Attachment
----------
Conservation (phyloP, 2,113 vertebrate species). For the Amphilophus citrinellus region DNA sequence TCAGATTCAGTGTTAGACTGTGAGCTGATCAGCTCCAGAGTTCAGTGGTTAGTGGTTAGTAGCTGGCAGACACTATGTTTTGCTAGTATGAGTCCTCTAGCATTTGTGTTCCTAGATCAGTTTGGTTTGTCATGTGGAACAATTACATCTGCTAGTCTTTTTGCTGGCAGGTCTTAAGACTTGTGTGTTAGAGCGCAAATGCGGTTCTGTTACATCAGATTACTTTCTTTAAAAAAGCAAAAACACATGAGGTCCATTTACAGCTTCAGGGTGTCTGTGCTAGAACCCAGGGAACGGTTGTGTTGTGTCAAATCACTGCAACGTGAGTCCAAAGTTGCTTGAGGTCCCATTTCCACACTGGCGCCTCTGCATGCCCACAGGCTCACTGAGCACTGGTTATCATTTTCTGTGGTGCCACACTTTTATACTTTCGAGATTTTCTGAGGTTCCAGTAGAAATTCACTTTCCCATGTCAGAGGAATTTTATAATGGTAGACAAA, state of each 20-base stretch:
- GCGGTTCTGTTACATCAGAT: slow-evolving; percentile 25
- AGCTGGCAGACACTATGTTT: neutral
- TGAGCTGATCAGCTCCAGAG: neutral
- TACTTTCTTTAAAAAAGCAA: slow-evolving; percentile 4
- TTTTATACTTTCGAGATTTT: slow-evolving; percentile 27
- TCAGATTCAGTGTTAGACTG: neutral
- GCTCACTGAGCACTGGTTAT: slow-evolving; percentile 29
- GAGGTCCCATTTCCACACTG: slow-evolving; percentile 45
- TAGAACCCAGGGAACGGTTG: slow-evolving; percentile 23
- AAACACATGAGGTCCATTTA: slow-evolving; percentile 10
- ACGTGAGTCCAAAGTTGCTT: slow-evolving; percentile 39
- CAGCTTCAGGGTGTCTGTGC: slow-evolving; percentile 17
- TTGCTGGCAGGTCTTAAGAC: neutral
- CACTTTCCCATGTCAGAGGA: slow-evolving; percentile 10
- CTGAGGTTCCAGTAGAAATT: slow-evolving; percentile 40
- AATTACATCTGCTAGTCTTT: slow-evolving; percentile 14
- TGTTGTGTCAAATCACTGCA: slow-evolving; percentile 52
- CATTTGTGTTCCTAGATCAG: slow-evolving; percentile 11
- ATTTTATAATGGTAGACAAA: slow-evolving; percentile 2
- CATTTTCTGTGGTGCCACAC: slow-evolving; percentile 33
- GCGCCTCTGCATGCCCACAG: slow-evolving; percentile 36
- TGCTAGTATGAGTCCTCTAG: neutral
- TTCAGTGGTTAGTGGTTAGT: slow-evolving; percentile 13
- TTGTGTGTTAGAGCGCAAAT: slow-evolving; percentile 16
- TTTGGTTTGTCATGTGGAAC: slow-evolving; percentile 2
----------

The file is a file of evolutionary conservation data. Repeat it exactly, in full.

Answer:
Conservation (phyloP, 2,113 vertebrate species). For the Amphilophus citrinellus region DNA sequence TCAGATTCAGTGTTAGACTGTGAGCTGATCAGCTCCAGAGTTCAGTGGTTAGTGGTTAGTAGCTGGCAGACACTATGTTTTGCTAGTATGAGTCCTCTAGCATTTGTGTTCCTAGATCAGTTTGGTTTGTCATGTGGAACAATTACATCTGCTAGTCTTTTTGCTGGCAGGTCTTAAGACTTGTGTGTTAGAGCGCAAATGCGGTTCTGTTACATCAGATTACTTTCTTTAAAAAAGCAAAAACACATGAGGTCCATTTACAGCTTCAGGGTGTCTGTGCTAGAACCCAGGGAACGGTTGTGTTGTGTCAAATCACTGCAACGTGAGTCCAAAGTTGCTTGAGGTCCCATTTCCACACTGGCGCCTCTGCATGCCCACAGGCTCACTGAGCACTGGTTATCATTTTCTGTGGTGCCACACTTTTATACTTTCGAGATTTTCTGAGGTTCCAGTAGAAATTCACTTTCCCATGTCAGAGGAATTTTATAATGGTAGACAAA, state of each 20-base stretch:
- GCGGTTCTGTTACATCAGAT: slow-evolving; percentile 25
- AGCTGGCAGACACTATGTTT: neutral
- TGAGCTGATCAGCTCCAGAG: neutral
- TACTTTCTTTAAAAAAGCAA: slow-evolving; percentile 4
- TTTTATACTTTCGAGATTTT: slow-evolving; percentile 27
- TCAGATTCAGTGTTAGACTG: neutral
- GCTCACTGAGCACTGGTTAT: slow-evolving; percentile 29
- GAGGTCCCATTTCCACACTG: slow-evolving; percentile 45
- TAGAACCCAGGGAACGGTTG: slow-evolving; percentile 23
- AAACACATGAGGTCCATTTA: slow-evolving; percentile 10
- ACGTGAGTCCAAAGTTGCTT: slow-evolving; percentile 39
- CAGCTTCAGGGTGTCTGTGC: slow-evolving; percentile 17
- TTGCTGGCAGGTCTTAAGAC: neutral
- CACTTTCCCATGTCAGAGGA: slow-evolving; percentile 10
- CTGAGGTTCCAGTAGAAATT: slow-evolving; percentile 40
- AATTACATCTGCTAGTCTTT: slow-evolving; percentile 14
- TGTTGTGTCAAATCACTGCA: slow-evolving; percentile 52
- CATTTGTGTTCCTAGATCAG: slow-evolving; percentile 11
- ATTTTATAATGGTAGACAAA: slow-evolving; percentile 2
- CATTTTCTGTGGTGCCACAC: slow-evolving; percentile 33
- GCGCCTCTGCATGCCCACAG: slow-evolving; percentile 36
- TGCTAGTATGAGTCCTCTAG: neutral
- TTCAGTGGTTAGTGGTTAGT: slow-evolving; percentile 13
- TTGTGTGTTAGAGCGCAAAT: slow-evolving; percentile 16
- TTTGGTTTGTCATGTGGAAC: slow-evolving; percentile 2